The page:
It's been awhile since we've heard from Will Wright, the famed game designer responsible for the original SimCity franchise and The Sims. Since leaving Electronic Arts and the Maxis development studio he founded back in 2008, he's been involved with gaming startups—HiveMind and Syntertainment—but we haven't actually seen any games with his name in the credits for almost a decade.
That's because Wright's still busy developing his Next Big Thing. It won't be launching on PC and it doesn't even have a name yet, but Wright promises it will be something built for mobile devices that makes a "game" out of people's lives.
Wright, who spent much of his career pushing the boundaries of simulation on PC, still has a love for PC gaming. He talks about the stable platform PCs offer to developers and gives his thoughts on the evolution of second-screen gaming in this exclusive interview.
Game On: What are your thoughts on the current PC gaming space?
Will Wright: PC gaming has always been so much more steady to me. It evolved as a platform, but it doesn't go through generation cycles the way consoles do. I think that the fracturing of the games market over the last five or ten years has really had a much bigger impact on dedicated hardware, like handheld consoles and console games.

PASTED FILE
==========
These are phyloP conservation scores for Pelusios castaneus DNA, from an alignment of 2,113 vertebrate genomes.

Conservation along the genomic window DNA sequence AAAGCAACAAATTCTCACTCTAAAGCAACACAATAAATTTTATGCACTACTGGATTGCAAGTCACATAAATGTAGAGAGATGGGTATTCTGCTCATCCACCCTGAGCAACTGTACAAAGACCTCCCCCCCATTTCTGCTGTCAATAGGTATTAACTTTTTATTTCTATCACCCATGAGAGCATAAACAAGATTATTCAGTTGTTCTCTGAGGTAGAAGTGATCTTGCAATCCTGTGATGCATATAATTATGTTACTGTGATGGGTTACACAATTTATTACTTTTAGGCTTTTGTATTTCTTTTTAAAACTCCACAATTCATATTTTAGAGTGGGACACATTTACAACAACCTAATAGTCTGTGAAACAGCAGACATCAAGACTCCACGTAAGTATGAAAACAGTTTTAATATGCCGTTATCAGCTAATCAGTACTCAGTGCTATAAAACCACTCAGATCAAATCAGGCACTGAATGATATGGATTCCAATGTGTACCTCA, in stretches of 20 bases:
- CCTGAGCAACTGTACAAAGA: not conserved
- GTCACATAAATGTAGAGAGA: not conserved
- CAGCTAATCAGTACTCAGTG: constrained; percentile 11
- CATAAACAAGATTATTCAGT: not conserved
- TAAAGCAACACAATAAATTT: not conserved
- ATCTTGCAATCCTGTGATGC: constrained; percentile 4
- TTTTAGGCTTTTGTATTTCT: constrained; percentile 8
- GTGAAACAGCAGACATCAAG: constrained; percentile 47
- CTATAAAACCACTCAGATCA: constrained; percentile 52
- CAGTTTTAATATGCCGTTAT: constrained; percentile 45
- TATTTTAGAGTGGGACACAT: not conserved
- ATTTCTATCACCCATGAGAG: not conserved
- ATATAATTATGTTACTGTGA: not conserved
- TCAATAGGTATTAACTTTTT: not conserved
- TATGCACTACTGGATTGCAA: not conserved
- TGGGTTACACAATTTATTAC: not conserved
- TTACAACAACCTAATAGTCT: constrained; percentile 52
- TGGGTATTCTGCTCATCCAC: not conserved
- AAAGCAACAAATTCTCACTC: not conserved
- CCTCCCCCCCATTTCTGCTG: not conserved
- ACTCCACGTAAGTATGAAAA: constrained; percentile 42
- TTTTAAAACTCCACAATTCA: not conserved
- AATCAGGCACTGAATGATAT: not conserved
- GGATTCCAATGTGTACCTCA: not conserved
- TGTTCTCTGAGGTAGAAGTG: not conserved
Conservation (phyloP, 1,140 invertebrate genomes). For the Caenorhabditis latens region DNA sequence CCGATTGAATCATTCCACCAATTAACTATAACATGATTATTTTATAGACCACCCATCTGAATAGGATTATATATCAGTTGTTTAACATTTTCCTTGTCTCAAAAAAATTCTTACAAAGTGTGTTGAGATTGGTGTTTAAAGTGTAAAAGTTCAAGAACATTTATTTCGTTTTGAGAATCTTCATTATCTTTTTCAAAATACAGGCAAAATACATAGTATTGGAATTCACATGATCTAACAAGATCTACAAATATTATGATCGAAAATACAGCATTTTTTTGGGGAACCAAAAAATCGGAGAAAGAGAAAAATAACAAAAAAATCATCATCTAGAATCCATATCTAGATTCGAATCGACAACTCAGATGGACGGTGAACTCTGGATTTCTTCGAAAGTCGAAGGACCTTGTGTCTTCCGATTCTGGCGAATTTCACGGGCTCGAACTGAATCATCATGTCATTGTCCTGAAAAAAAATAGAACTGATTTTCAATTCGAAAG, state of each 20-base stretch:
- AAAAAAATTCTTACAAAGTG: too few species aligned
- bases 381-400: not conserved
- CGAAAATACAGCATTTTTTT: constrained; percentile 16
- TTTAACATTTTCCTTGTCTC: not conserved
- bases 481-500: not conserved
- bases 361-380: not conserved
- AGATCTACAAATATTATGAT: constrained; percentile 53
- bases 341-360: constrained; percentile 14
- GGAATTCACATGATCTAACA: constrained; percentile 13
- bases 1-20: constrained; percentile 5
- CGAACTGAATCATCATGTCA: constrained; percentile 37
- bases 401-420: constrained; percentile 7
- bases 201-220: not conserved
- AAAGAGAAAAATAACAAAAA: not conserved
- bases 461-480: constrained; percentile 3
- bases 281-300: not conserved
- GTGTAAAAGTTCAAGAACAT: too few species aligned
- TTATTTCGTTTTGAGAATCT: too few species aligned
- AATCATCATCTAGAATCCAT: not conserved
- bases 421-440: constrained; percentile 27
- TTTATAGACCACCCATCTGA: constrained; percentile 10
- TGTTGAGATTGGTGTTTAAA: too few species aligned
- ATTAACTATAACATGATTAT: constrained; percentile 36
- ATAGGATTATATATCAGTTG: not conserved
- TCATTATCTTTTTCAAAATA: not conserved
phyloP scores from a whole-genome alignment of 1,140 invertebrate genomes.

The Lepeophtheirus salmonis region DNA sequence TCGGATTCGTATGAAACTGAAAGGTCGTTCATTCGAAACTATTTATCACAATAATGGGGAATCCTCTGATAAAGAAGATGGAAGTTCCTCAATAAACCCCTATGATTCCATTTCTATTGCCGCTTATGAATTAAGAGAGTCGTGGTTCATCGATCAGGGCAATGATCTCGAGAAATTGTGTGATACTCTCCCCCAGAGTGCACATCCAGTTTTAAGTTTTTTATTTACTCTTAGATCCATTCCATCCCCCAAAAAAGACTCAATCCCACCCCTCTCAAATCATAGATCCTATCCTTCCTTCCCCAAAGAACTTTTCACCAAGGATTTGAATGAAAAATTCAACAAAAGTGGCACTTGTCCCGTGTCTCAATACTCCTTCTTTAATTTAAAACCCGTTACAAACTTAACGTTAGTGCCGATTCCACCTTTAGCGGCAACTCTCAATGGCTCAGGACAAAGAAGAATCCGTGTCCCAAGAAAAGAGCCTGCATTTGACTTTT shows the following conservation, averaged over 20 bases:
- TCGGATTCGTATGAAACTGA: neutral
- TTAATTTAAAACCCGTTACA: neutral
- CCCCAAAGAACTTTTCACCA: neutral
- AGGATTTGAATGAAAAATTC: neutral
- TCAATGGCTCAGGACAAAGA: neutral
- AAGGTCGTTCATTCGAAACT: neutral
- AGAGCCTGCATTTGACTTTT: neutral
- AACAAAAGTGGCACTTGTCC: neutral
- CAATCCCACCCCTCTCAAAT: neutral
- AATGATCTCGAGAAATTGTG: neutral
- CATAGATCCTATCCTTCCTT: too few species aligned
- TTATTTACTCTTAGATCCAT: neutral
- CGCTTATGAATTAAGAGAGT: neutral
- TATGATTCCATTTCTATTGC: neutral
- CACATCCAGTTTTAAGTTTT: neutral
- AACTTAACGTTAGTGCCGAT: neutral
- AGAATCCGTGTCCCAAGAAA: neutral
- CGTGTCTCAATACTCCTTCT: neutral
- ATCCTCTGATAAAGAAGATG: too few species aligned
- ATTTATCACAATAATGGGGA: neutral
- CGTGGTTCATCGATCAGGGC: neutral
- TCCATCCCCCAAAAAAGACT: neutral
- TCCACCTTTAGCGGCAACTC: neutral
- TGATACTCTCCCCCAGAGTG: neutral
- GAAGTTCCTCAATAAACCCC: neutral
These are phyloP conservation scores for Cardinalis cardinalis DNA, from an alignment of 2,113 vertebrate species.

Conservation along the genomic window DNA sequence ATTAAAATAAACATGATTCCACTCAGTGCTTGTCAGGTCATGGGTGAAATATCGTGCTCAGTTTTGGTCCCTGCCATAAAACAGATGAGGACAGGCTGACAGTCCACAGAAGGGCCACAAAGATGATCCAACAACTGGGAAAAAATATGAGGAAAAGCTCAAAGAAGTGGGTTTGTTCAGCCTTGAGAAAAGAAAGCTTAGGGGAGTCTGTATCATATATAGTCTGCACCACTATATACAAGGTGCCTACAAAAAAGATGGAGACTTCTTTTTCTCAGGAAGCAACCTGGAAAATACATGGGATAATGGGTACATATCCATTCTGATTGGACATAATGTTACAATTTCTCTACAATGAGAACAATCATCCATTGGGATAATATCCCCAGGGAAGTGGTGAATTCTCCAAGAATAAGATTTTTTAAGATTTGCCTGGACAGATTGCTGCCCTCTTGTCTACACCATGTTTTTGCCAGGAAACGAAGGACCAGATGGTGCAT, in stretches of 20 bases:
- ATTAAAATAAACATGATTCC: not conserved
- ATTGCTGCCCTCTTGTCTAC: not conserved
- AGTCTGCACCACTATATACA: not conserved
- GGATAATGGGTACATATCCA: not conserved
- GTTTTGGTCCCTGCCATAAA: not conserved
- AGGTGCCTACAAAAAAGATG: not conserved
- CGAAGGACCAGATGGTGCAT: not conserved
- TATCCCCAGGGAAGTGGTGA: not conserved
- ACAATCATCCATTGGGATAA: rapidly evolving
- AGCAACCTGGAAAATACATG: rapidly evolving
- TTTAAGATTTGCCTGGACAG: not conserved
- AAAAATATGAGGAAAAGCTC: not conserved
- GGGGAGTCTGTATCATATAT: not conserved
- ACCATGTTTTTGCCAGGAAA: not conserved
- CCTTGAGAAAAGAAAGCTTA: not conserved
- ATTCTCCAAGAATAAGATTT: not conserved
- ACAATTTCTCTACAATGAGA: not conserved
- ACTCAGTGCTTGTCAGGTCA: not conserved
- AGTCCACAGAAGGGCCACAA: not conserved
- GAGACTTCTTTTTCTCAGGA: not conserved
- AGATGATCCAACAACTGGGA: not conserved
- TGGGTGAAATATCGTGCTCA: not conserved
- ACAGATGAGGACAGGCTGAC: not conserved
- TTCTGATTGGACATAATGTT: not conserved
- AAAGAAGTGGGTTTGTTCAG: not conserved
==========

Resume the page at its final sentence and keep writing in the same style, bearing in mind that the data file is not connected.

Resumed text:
The PC has kind of been stable. It's always been a more adaptable platform, but it's also always been more ubiquitous. You see a lot of experimentation with the indie stuff happening on the PC. We're starting to see a lot of people developing either on the PC or mobile with smaller teams, smaller budgets and more experimentation.
We're getting a more diverse set of games as a result of all this, and a big part of that is also the diversification of the players. We're dealing with a much more diverse set of people playing games than we were 15 years ago, but I think the PC actually is still a great platform and in some sense is in a better place for the future than consoles are.
What impact has the rise of free-to-play games on PC like League of Legends and Heroes of Newerth had on the gaming market?
It's great from the consumer's point of view because rather than taking a risk and dropping forty bucks on a game and not knowing if you like it or hate it, free-to-play games have the opportunity to demonstrate value from the very beginning. Then it's a matter of once you demonstrate value, how can you slowly ramp players' interest up based on that. If I'm really hooked on a game I don't mind paying for it, especially after the game has demonstrated to me that I can get enjoyment from it.
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